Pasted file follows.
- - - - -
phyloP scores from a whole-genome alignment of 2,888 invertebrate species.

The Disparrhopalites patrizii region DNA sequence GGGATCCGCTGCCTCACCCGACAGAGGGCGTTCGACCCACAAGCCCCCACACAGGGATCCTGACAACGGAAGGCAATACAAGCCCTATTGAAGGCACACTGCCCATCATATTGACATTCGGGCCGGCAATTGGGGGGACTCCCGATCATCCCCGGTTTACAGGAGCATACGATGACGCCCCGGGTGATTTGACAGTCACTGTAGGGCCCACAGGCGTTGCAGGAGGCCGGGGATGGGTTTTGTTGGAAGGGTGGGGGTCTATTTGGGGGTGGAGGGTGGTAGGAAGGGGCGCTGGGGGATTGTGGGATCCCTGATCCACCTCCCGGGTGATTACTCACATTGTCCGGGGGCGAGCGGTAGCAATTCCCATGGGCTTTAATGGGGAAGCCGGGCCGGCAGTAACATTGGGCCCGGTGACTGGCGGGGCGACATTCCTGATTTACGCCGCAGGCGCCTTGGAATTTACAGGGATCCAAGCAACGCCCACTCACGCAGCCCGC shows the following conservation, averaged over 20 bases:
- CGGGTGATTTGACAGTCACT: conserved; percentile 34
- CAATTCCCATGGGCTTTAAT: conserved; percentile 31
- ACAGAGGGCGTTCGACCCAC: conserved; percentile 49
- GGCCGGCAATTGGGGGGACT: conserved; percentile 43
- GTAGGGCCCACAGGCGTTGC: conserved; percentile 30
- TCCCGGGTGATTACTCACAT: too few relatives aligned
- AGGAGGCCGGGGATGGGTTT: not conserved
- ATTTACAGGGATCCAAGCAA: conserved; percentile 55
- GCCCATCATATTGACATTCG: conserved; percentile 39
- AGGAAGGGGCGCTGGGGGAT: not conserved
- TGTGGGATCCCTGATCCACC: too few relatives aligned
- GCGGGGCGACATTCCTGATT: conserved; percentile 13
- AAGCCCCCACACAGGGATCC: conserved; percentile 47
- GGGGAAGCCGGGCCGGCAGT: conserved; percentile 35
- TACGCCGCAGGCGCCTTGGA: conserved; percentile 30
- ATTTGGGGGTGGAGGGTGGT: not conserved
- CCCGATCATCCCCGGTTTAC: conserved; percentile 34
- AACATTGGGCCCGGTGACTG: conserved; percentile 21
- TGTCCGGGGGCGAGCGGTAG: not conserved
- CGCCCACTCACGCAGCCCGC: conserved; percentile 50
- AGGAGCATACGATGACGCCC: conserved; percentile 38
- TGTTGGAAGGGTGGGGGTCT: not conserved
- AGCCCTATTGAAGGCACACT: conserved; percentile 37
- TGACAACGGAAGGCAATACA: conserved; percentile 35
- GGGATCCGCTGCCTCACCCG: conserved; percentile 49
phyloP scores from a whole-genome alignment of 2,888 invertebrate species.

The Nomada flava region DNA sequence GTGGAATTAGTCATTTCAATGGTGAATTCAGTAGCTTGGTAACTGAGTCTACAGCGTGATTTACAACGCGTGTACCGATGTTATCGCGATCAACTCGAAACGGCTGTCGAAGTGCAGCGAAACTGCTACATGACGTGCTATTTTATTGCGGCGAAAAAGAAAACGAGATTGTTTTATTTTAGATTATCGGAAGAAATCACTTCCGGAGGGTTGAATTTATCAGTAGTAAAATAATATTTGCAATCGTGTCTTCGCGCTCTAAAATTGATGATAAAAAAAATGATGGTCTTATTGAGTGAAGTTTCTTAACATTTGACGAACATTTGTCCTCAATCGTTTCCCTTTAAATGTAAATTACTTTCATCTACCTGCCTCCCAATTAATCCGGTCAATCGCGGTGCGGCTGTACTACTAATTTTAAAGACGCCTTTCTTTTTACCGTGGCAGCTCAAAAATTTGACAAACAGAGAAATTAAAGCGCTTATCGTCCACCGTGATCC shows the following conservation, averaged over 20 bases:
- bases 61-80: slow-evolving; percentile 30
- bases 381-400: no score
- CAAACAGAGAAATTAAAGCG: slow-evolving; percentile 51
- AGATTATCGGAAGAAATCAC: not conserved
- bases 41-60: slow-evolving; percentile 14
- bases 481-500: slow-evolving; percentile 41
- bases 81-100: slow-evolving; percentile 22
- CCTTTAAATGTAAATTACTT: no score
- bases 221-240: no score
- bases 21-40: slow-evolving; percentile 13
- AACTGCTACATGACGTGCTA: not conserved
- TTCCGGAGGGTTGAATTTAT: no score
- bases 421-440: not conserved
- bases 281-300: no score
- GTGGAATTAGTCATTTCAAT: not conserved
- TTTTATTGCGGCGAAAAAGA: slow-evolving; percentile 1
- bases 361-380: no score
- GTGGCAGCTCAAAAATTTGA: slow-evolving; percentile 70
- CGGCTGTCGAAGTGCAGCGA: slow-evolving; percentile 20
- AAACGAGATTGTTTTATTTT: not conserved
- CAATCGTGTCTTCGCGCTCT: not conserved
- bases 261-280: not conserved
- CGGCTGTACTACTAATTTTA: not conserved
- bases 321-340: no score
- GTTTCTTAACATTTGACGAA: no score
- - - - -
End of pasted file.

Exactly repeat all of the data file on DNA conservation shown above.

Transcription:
phyloP scores from a whole-genome alignment of 2,888 invertebrate species.

The Disparrhopalites patrizii region DNA sequence GGGATCCGCTGCCTCACCCGACAGAGGGCGTTCGACCCACAAGCCCCCACACAGGGATCCTGACAACGGAAGGCAATACAAGCCCTATTGAAGGCACACTGCCCATCATATTGACATTCGGGCCGGCAATTGGGGGGACTCCCGATCATCCCCGGTTTACAGGAGCATACGATGACGCCCCGGGTGATTTGACAGTCACTGTAGGGCCCACAGGCGTTGCAGGAGGCCGGGGATGGGTTTTGTTGGAAGGGTGGGGGTCTATTTGGGGGTGGAGGGTGGTAGGAAGGGGCGCTGGGGGATTGTGGGATCCCTGATCCACCTCCCGGGTGATTACTCACATTGTCCGGGGGCGAGCGGTAGCAATTCCCATGGGCTTTAATGGGGAAGCCGGGCCGGCAGTAACATTGGGCCCGGTGACTGGCGGGGCGACATTCCTGATTTACGCCGCAGGCGCCTTGGAATTTACAGGGATCCAAGCAACGCCCACTCACGCAGCCCGC shows the following conservation, averaged over 20 bases:
- CGGGTGATTTGACAGTCACT: conserved; percentile 34
- CAATTCCCATGGGCTTTAAT: conserved; percentile 31
- ACAGAGGGCGTTCGACCCAC: conserved; percentile 49
- GGCCGGCAATTGGGGGGACT: conserved; percentile 43
- GTAGGGCCCACAGGCGTTGC: conserved; percentile 30
- TCCCGGGTGATTACTCACAT: too few relatives aligned
- AGGAGGCCGGGGATGGGTTT: not conserved
- ATTTACAGGGATCCAAGCAA: conserved; percentile 55
- GCCCATCATATTGACATTCG: conserved; percentile 39
- AGGAAGGGGCGCTGGGGGAT: not conserved
- TGTGGGATCCCTGATCCACC: too few relatives aligned
- GCGGGGCGACATTCCTGATT: conserved; percentile 13
- AAGCCCCCACACAGGGATCC: conserved; percentile 47
- GGGGAAGCCGGGCCGGCAGT: conserved; percentile 35
- TACGCCGCAGGCGCCTTGGA: conserved; percentile 30
- ATTTGGGGGTGGAGGGTGGT: not conserved
- CCCGATCATCCCCGGTTTAC: conserved; percentile 34
- AACATTGGGCCCGGTGACTG: conserved; percentile 21
- TGTCCGGGGGCGAGCGGTAG: not conserved
- CGCCCACTCACGCAGCCCGC: conserved; percentile 50
- AGGAGCATACGATGACGCCC: conserved; percentile 38
- TGTTGGAAGGGTGGGGGTCT: not conserved
- AGCCCTATTGAAGGCACACT: conserved; percentile 37
- TGACAACGGAAGGCAATACA: conserved; percentile 35
- GGGATCCGCTGCCTCACCCG: conserved; percentile 49
phyloP scores from a whole-genome alignment of 2,888 invertebrate species.

The Nomada flava region DNA sequence GTGGAATTAGTCATTTCAATGGTGAATTCAGTAGCTTGGTAACTGAGTCTACAGCGTGATTTACAACGCGTGTACCGATGTTATCGCGATCAACTCGAAACGGCTGTCGAAGTGCAGCGAAACTGCTACATGACGTGCTATTTTATTGCGGCGAAAAAGAAAACGAGATTGTTTTATTTTAGATTATCGGAAGAAATCACTTCCGGAGGGTTGAATTTATCAGTAGTAAAATAATATTTGCAATCGTGTCTTCGCGCTCTAAAATTGATGATAAAAAAAATGATGGTCTTATTGAGTGAAGTTTCTTAACATTTGACGAACATTTGTCCTCAATCGTTTCCCTTTAAATGTAAATTACTTTCATCTACCTGCCTCCCAATTAATCCGGTCAATCGCGGTGCGGCTGTACTACTAATTTTAAAGACGCCTTTCTTTTTACCGTGGCAGCTCAAAAATTTGACAAACAGAGAAATTAAAGCGCTTATCGTCCACCGTGATCC shows the following conservation, averaged over 20 bases:
- bases 61-80: slow-evolving; percentile 30
- bases 381-400: no score
- CAAACAGAGAAATTAAAGCG: slow-evolving; percentile 51
- AGATTATCGGAAGAAATCAC: not conserved
- bases 41-60: slow-evolving; percentile 14
- bases 481-500: slow-evolving; percentile 41
- bases 81-100: slow-evolving; percentile 22
- CCTTTAAATGTAAATTACTT: no score
- bases 221-240: no score
- bases 21-40: slow-evolving; percentile 13
- AACTGCTACATGACGTGCTA: not conserved
- TTCCGGAGGGTTGAATTTAT: no score
- bases 421-440: not conserved
- bases 281-300: no score
- GTGGAATTAGTCATTTCAAT: not conserved
- TTTTATTGCGGCGAAAAAGA: slow-evolving; percentile 1
- bases 361-380: no score
- GTGGCAGCTCAAAAATTTGA: slow-evolving; percentile 70
- CGGCTGTCGAAGTGCAGCGA: slow-evolving; percentile 20
- AAACGAGATTGTTTTATTTT: not conserved
- CAATCGTGTCTTCGCGCTCT: not conserved
- bases 261-280: not conserved
- CGGCTGTACTACTAATTTTA: not conserved
- bases 321-340: no score
- GTTTCTTAACATTTGACGAA: no score